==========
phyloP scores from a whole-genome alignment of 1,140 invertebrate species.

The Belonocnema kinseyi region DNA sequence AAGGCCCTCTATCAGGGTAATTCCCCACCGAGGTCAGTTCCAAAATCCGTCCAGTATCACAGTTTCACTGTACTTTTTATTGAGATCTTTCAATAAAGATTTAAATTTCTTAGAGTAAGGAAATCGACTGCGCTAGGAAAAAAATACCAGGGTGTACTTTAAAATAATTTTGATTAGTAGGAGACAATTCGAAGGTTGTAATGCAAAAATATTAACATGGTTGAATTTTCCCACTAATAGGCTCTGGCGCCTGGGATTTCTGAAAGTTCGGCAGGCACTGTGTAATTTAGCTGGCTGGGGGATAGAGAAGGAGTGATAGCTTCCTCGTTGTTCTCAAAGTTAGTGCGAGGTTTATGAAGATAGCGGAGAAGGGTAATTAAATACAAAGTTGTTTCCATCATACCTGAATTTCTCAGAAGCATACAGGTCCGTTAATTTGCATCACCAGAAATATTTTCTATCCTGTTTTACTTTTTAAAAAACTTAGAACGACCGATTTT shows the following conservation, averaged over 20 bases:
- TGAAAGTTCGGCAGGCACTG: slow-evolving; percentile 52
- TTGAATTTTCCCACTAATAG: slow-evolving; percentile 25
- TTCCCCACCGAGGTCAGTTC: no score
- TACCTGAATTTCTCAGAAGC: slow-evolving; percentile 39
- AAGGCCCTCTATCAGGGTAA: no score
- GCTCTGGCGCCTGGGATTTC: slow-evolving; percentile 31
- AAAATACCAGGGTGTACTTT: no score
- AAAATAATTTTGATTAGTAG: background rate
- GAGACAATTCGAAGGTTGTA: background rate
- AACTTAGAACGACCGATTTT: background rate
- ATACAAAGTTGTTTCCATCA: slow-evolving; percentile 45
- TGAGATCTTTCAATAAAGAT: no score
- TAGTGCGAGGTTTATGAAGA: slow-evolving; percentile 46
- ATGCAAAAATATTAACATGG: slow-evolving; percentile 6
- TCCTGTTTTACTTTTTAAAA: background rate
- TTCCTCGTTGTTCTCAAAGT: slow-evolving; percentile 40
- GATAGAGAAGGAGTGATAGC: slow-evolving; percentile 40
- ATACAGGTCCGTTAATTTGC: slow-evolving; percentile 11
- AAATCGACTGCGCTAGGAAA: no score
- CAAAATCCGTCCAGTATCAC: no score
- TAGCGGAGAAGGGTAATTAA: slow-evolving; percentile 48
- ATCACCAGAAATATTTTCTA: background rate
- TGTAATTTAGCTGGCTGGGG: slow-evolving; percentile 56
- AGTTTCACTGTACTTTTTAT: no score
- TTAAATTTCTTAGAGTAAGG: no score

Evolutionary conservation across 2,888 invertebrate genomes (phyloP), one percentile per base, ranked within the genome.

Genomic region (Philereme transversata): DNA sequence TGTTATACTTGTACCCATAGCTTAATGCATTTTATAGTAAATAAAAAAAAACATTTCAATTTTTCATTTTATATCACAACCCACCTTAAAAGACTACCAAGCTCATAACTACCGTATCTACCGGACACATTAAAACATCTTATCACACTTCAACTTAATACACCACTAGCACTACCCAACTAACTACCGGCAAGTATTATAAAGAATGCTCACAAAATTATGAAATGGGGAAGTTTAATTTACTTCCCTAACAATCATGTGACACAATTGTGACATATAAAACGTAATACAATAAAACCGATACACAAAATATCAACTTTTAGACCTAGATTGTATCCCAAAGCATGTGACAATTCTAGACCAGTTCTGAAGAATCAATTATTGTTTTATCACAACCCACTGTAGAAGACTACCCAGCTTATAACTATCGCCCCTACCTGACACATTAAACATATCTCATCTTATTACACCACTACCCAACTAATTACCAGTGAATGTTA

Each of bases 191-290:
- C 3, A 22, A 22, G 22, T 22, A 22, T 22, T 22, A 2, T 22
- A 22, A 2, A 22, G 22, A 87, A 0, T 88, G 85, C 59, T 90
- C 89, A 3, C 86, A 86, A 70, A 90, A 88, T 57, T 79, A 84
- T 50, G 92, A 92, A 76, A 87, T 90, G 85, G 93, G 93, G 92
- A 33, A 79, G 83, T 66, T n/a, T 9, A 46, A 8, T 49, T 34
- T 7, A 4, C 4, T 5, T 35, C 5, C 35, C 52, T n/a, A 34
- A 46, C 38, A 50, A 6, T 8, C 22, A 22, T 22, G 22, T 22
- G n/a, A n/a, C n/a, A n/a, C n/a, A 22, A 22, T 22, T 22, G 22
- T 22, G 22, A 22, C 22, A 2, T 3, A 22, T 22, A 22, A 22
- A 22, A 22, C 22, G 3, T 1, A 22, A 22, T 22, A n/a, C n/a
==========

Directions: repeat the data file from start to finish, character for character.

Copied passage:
phyloP scores from a whole-genome alignment of 1,140 invertebrate species.

The Belonocnema kinseyi region DNA sequence AAGGCCCTCTATCAGGGTAATTCCCCACCGAGGTCAGTTCCAAAATCCGTCCAGTATCACAGTTTCACTGTACTTTTTATTGAGATCTTTCAATAAAGATTTAAATTTCTTAGAGTAAGGAAATCGACTGCGCTAGGAAAAAAATACCAGGGTGTACTTTAAAATAATTTTGATTAGTAGGAGACAATTCGAAGGTTGTAATGCAAAAATATTAACATGGTTGAATTTTCCCACTAATAGGCTCTGGCGCCTGGGATTTCTGAAAGTTCGGCAGGCACTGTGTAATTTAGCTGGCTGGGGGATAGAGAAGGAGTGATAGCTTCCTCGTTGTTCTCAAAGTTAGTGCGAGGTTTATGAAGATAGCGGAGAAGGGTAATTAAATACAAAGTTGTTTCCATCATACCTGAATTTCTCAGAAGCATACAGGTCCGTTAATTTGCATCACCAGAAATATTTTCTATCCTGTTTTACTTTTTAAAAAACTTAGAACGACCGATTTT shows the following conservation, averaged over 20 bases:
- TGAAAGTTCGGCAGGCACTG: slow-evolving; percentile 52
- TTGAATTTTCCCACTAATAG: slow-evolving; percentile 25
- TTCCCCACCGAGGTCAGTTC: no score
- TACCTGAATTTCTCAGAAGC: slow-evolving; percentile 39
- AAGGCCCTCTATCAGGGTAA: no score
- GCTCTGGCGCCTGGGATTTC: slow-evolving; percentile 31
- AAAATACCAGGGTGTACTTT: no score
- AAAATAATTTTGATTAGTAG: background rate
- GAGACAATTCGAAGGTTGTA: background rate
- AACTTAGAACGACCGATTTT: background rate
- ATACAAAGTTGTTTCCATCA: slow-evolving; percentile 45
- TGAGATCTTTCAATAAAGAT: no score
- TAGTGCGAGGTTTATGAAGA: slow-evolving; percentile 46
- ATGCAAAAATATTAACATGG: slow-evolving; percentile 6
- TCCTGTTTTACTTTTTAAAA: background rate
- TTCCTCGTTGTTCTCAAAGT: slow-evolving; percentile 40
- GATAGAGAAGGAGTGATAGC: slow-evolving; percentile 40
- ATACAGGTCCGTTAATTTGC: slow-evolving; percentile 11
- AAATCGACTGCGCTAGGAAA: no score
- CAAAATCCGTCCAGTATCAC: no score
- TAGCGGAGAAGGGTAATTAA: slow-evolving; percentile 48
- ATCACCAGAAATATTTTCTA: background rate
- TGTAATTTAGCTGGCTGGGG: slow-evolving; percentile 56
- AGTTTCACTGTACTTTTTAT: no score
- TTAAATTTCTTAGAGTAAGG: no score

Evolutionary conservation across 2,888 invertebrate genomes (phyloP), one percentile per base, ranked within the genome.

Genomic region (Philereme transversata): DNA sequence TGTTATACTTGTACCCATAGCTTAATGCATTTTATAGTAAATAAAAAAAAACATTTCAATTTTTCATTTTATATCACAACCCACCTTAAAAGACTACCAAGCTCATAACTACCGTATCTACCGGACACATTAAAACATCTTATCACACTTCAACTTAATACACCACTAGCACTACCCAACTAACTACCGGCAAGTATTATAAAGAATGCTCACAAAATTATGAAATGGGGAAGTTTAATTTACTTCCCTAACAATCATGTGACACAATTGTGACATATAAAACGTAATACAATAAAACCGATACACAAAATATCAACTTTTAGACCTAGATTGTATCCCAAAGCATGTGACAATTCTAGACCAGTTCTGAAGAATCAATTATTGTTTTATCACAACCCACTGTAGAAGACTACCCAGCTTATAACTATCGCCCCTACCTGACACATTAAACATATCTCATCTTATTACACCACTACCCAACTAATTACCAGTGAATGTTA

Each of bases 191-290:
- C 3, A 22, A 22, G 22, T 22, A 22, T 22, T 22, A 2, T 22
- A 22, A 2, A 22, G 22, A 87, A 0, T 88, G 85, C 59, T 90
- C 89, A 3, C 86, A 86, A 70, A 90, A 88, T 57, T 79, A 84
- T 50, G 92, A 92, A 76, A 87, T 90, G 85, G 93, G 93, G 92
- A 33, A 79, G 83, T 66, T n/a, T 9, A 46, A 8, T 49, T 34
- T 7, A 4, C 4, T 5, T 35, C 5, C 35, C 52, T n/a, A 34
- A 46, C 38, A 50, A 6, T 8, C 22, A 22, T 22, G 22, T 22
- G n/a, A n/a, C n/a, A n/a, C n/a, A 22, A 22, T 22, T 22, G 22
- T 22, G 22, A 22, C 22, A 2, T 3, A 22, T 22, A 22, A 22
- A 22, A 22, C 22, G 3, T 1, A 22, A 22, T 22, A n/a, C n/a